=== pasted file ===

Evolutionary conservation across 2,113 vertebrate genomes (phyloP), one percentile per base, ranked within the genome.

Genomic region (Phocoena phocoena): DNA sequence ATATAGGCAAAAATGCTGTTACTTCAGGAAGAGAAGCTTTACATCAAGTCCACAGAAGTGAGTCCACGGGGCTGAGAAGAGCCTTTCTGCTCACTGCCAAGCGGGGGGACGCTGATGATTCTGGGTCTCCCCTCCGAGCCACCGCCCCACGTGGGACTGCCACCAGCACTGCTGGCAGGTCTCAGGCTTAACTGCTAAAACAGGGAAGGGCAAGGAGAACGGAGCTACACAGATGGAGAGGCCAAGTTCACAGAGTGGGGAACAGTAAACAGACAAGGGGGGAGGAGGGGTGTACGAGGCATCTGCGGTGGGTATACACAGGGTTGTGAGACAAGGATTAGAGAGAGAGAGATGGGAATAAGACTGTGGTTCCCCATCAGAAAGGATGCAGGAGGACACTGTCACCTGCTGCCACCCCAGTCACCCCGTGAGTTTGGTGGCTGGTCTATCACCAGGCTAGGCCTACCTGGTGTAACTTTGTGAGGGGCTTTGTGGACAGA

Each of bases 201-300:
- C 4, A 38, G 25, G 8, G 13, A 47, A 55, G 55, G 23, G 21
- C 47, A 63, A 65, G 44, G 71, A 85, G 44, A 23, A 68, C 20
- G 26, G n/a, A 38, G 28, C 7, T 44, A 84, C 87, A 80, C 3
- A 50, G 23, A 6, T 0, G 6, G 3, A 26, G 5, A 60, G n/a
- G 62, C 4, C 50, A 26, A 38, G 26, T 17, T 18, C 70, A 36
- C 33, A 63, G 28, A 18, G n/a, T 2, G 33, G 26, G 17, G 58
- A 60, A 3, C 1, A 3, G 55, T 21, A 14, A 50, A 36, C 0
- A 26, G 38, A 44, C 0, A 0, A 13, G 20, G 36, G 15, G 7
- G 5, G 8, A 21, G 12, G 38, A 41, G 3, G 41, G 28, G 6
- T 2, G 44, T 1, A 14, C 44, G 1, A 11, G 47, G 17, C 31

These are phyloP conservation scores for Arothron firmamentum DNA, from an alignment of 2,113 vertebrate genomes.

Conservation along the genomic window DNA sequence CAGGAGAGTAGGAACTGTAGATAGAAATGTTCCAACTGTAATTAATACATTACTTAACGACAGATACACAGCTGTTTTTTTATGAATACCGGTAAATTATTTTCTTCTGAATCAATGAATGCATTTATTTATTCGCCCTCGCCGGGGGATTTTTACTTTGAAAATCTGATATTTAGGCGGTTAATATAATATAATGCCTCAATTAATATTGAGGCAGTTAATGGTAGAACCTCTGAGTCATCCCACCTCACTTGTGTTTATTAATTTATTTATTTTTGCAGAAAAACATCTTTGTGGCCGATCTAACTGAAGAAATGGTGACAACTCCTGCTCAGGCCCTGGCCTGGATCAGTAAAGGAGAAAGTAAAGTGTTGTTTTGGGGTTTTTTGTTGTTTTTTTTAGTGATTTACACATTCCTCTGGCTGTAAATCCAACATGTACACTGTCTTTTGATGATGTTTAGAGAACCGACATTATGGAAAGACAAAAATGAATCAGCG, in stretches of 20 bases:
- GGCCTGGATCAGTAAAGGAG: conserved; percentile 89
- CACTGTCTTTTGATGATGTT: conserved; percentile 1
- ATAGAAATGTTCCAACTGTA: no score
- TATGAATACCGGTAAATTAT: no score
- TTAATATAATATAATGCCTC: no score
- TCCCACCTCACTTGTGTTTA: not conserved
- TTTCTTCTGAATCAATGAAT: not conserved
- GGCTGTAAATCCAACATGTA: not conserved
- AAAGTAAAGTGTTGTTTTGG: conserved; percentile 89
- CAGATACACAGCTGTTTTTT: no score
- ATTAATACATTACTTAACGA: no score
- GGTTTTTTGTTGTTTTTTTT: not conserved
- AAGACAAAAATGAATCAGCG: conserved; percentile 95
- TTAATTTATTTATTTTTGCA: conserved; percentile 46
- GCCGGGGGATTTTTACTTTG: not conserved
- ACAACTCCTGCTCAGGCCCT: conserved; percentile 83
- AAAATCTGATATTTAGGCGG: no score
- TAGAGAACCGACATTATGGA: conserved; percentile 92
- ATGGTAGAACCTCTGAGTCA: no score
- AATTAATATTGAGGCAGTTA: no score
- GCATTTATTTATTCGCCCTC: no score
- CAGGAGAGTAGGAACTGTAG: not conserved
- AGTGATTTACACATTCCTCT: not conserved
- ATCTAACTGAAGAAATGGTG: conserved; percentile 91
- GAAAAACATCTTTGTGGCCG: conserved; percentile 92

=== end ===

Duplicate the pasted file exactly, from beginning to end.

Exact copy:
Evolutionary conservation across 2,113 vertebrate genomes (phyloP), one percentile per base, ranked within the genome.

Genomic region (Phocoena phocoena): DNA sequence ATATAGGCAAAAATGCTGTTACTTCAGGAAGAGAAGCTTTACATCAAGTCCACAGAAGTGAGTCCACGGGGCTGAGAAGAGCCTTTCTGCTCACTGCCAAGCGGGGGGACGCTGATGATTCTGGGTCTCCCCTCCGAGCCACCGCCCCACGTGGGACTGCCACCAGCACTGCTGGCAGGTCTCAGGCTTAACTGCTAAAACAGGGAAGGGCAAGGAGAACGGAGCTACACAGATGGAGAGGCCAAGTTCACAGAGTGGGGAACAGTAAACAGACAAGGGGGGAGGAGGGGTGTACGAGGCATCTGCGGTGGGTATACACAGGGTTGTGAGACAAGGATTAGAGAGAGAGAGATGGGAATAAGACTGTGGTTCCCCATCAGAAAGGATGCAGGAGGACACTGTCACCTGCTGCCACCCCAGTCACCCCGTGAGTTTGGTGGCTGGTCTATCACCAGGCTAGGCCTACCTGGTGTAACTTTGTGAGGGGCTTTGTGGACAGA

Each of bases 201-300:
- C 4, A 38, G 25, G 8, G 13, A 47, A 55, G 55, G 23, G 21
- C 47, A 63, A 65, G 44, G 71, A 85, G 44, A 23, A 68, C 20
- G 26, G n/a, A 38, G 28, C 7, T 44, A 84, C 87, A 80, C 3
- A 50, G 23, A 6, T 0, G 6, G 3, A 26, G 5, A 60, G n/a
- G 62, C 4, C 50, A 26, A 38, G 26, T 17, T 18, C 70, A 36
- C 33, A 63, G 28, A 18, G n/a, T 2, G 33, G 26, G 17, G 58
- A 60, A 3, C 1, A 3, G 55, T 21, A 14, A 50, A 36, C 0
- A 26, G 38, A 44, C 0, A 0, A 13, G 20, G 36, G 15, G 7
- G 5, G 8, A 21, G 12, G 38, A 41, G 3, G 41, G 28, G 6
- T 2, G 44, T 1, A 14, C 44, G 1, A 11, G 47, G 17, C 31

These are phyloP conservation scores for Arothron firmamentum DNA, from an alignment of 2,113 vertebrate genomes.

Conservation along the genomic window DNA sequence CAGGAGAGTAGGAACTGTAGATAGAAATGTTCCAACTGTAATTAATACATTACTTAACGACAGATACACAGCTGTTTTTTTATGAATACCGGTAAATTATTTTCTTCTGAATCAATGAATGCATTTATTTATTCGCCCTCGCCGGGGGATTTTTACTTTGAAAATCTGATATTTAGGCGGTTAATATAATATAATGCCTCAATTAATATTGAGGCAGTTAATGGTAGAACCTCTGAGTCATCCCACCTCACTTGTGTTTATTAATTTATTTATTTTTGCAGAAAAACATCTTTGTGGCCGATCTAACTGAAGAAATGGTGACAACTCCTGCTCAGGCCCTGGCCTGGATCAGTAAAGGAGAAAGTAAAGTGTTGTTTTGGGGTTTTTTGTTGTTTTTTTTAGTGATTTACACATTCCTCTGGCTGTAAATCCAACATGTACACTGTCTTTTGATGATGTTTAGAGAACCGACATTATGGAAAGACAAAAATGAATCAGCG, in stretches of 20 bases:
- GGCCTGGATCAGTAAAGGAG: conserved; percentile 89
- CACTGTCTTTTGATGATGTT: conserved; percentile 1
- ATAGAAATGTTCCAACTGTA: no score
- TATGAATACCGGTAAATTAT: no score
- TTAATATAATATAATGCCTC: no score
- TCCCACCTCACTTGTGTTTA: not conserved
- TTTCTTCTGAATCAATGAAT: not conserved
- GGCTGTAAATCCAACATGTA: not conserved
- AAAGTAAAGTGTTGTTTTGG: conserved; percentile 89
- CAGATACACAGCTGTTTTTT: no score
- ATTAATACATTACTTAACGA: no score
- GGTTTTTTGTTGTTTTTTTT: not conserved
- AAGACAAAAATGAATCAGCG: conserved; percentile 95
- TTAATTTATTTATTTTTGCA: conserved; percentile 46
- GCCGGGGGATTTTTACTTTG: not conserved
- ACAACTCCTGCTCAGGCCCT: conserved; percentile 83
- AAAATCTGATATTTAGGCGG: no score
- TAGAGAACCGACATTATGGA: conserved; percentile 92
- ATGGTAGAACCTCTGAGTCA: no score
- AATTAATATTGAGGCAGTTA: no score
- GCATTTATTTATTCGCCCTC: no score
- CAGGAGAGTAGGAACTGTAG: not conserved
- AGTGATTTACACATTCCTCT: not conserved
- ATCTAACTGAAGAAATGGTG: conserved; percentile 91
- GAAAAACATCTTTGTGGCCG: conserved; percentile 92